Growth is on the horizon for the industry at large, encouraged by recovering oil prices. The downturn brought many challenges and encouraged all players to disrupt their traditional ways of working, with many positive results. However, like most executives in the oil and gas sector, Simonelli is cautious in his optimism and sees a continued focus on capital discipline in the coming year.
“The macro outlook continues to be favorable,” he says. “Production is increasing as operators grow rig and well counts, and we are seeing signs of increasing international activity in some geomarkets. Our portfolio mix positions us well for short and long-term growth as the market improves and the next wave of customer projects come into view.”
As such, he sees opportunity in gas. BHGE services the entire integrated gas value chain—a fact which differentiates it in the gas market. Its portfolio ranges from concept design to well construction and production to LNG operations to fuel transport and end customer.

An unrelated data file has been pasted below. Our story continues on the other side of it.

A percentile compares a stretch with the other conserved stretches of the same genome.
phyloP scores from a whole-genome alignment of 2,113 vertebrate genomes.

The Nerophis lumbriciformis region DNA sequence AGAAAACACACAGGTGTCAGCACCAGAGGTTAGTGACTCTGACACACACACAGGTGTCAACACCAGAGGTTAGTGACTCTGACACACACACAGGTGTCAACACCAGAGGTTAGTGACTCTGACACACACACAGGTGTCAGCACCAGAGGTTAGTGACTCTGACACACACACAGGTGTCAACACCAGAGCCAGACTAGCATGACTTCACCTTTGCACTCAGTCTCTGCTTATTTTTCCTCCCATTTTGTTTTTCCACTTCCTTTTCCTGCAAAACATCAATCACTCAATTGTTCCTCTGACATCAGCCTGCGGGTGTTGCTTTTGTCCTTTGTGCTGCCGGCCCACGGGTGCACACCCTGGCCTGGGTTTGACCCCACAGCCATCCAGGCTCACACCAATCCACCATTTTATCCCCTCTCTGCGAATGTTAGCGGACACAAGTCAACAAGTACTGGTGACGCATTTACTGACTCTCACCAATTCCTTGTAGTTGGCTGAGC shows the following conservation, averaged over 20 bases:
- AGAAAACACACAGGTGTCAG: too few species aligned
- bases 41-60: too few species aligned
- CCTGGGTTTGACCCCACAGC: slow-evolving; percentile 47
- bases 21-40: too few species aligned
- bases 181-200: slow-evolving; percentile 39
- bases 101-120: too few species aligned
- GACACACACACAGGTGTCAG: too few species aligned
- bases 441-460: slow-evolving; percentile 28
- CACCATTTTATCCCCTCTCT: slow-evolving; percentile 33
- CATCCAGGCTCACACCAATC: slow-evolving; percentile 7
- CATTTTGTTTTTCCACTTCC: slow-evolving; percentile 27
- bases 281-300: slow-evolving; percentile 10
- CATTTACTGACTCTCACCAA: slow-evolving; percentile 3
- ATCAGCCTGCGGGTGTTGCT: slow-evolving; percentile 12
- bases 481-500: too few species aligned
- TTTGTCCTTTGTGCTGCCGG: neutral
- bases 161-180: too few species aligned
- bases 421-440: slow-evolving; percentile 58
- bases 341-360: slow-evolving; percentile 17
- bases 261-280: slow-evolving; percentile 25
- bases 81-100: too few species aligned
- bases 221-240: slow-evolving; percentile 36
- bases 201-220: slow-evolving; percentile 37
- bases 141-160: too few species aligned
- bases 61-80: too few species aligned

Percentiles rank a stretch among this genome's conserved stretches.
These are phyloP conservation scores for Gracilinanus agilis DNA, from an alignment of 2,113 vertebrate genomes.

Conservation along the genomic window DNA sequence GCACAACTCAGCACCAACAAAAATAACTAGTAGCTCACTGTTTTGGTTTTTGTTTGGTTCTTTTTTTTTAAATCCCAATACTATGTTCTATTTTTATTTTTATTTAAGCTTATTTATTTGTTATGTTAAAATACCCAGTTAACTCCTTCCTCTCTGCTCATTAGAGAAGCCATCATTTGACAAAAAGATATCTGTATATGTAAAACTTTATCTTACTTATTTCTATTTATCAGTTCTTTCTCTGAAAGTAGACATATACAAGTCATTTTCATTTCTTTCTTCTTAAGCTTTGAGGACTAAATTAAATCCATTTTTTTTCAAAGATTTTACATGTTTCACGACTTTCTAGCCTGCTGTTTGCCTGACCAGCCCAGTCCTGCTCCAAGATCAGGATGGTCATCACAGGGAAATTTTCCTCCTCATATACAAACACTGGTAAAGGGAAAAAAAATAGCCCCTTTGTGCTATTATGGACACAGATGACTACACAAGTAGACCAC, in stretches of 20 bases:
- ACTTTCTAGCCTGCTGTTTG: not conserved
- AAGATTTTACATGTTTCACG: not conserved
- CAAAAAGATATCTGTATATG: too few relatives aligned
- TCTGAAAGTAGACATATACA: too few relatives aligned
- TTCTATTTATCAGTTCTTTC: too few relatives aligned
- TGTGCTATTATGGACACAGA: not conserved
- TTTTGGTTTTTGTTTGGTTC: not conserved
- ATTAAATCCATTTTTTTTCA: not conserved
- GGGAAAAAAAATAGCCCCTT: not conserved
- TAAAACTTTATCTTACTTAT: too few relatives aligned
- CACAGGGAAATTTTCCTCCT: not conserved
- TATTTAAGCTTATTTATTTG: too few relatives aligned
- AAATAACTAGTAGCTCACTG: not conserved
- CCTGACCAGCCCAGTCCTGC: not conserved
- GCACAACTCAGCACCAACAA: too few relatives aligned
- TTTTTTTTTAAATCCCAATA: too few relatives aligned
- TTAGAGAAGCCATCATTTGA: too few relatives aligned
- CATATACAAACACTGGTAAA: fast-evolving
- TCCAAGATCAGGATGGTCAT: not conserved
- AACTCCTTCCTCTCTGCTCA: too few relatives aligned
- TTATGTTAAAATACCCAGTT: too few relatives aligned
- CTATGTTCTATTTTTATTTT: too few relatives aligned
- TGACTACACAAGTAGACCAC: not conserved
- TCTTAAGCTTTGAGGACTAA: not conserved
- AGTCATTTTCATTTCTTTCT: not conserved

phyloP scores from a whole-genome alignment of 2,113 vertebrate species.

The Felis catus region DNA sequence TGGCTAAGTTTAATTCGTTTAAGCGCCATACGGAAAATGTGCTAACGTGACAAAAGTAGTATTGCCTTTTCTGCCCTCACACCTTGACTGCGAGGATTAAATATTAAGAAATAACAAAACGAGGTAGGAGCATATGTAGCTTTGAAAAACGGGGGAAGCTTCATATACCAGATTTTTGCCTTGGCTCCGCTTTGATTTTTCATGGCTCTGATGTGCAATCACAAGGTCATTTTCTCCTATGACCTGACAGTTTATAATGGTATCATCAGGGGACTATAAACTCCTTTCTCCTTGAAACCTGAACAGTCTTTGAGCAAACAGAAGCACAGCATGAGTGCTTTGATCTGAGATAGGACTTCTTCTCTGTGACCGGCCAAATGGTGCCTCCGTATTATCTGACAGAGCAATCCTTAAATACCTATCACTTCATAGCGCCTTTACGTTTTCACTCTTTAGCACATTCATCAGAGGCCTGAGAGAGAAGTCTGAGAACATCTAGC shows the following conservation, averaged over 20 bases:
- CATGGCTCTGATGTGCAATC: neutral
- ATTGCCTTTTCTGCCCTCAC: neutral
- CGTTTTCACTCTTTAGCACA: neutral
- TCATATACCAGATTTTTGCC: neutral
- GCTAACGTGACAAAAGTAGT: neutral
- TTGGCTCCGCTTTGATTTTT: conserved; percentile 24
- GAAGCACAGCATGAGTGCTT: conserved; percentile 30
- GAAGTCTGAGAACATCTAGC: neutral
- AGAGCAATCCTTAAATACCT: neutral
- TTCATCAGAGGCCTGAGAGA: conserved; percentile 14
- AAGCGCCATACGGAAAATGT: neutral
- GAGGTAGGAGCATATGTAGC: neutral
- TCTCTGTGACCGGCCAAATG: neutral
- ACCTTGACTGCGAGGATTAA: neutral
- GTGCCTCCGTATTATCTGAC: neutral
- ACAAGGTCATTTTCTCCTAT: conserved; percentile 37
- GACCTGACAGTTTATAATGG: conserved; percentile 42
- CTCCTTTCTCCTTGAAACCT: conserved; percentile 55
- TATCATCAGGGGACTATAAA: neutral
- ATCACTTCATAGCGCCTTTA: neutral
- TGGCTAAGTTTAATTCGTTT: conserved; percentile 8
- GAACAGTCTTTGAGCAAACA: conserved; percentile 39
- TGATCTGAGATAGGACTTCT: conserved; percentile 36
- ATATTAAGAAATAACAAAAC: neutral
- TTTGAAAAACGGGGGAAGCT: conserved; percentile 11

“In Iraq, we are working with South Gas Company to fast track solutions to help the recovery of flared gases in Nassiriya and Al Gharraf oilfields,” he says. “The project will support the development of a fully integrated NGL plant at Nassiriya that will recover 200 MMSCFD of dry gas, LPG and condensate.
“The modular solution will support power plants with dry gas for efficient power generation, thus helping meet the growing demand for electricity using clean fuel,” he says, noting that surplus LPG and condensate will be exported, generating high revenue for the Iraqi government.
He also notes that by contributing to the social and economic development of Nassiriya, the project is aligned with the vision of the Ministry of Oil and the government.
For an innovative, fullstream company like BHGE, the region’s oil and gas sector holds much potential. But the industry, being sensitive to market movements and geopolitics, can change swiftly, and the only thing that can be safely assumed is transformation.
Fortunately for BHGE, the man holding the reins is well-equipped to trek through shifting sands. “Transformation is a constant, and something to be embraced,” Simonelli says.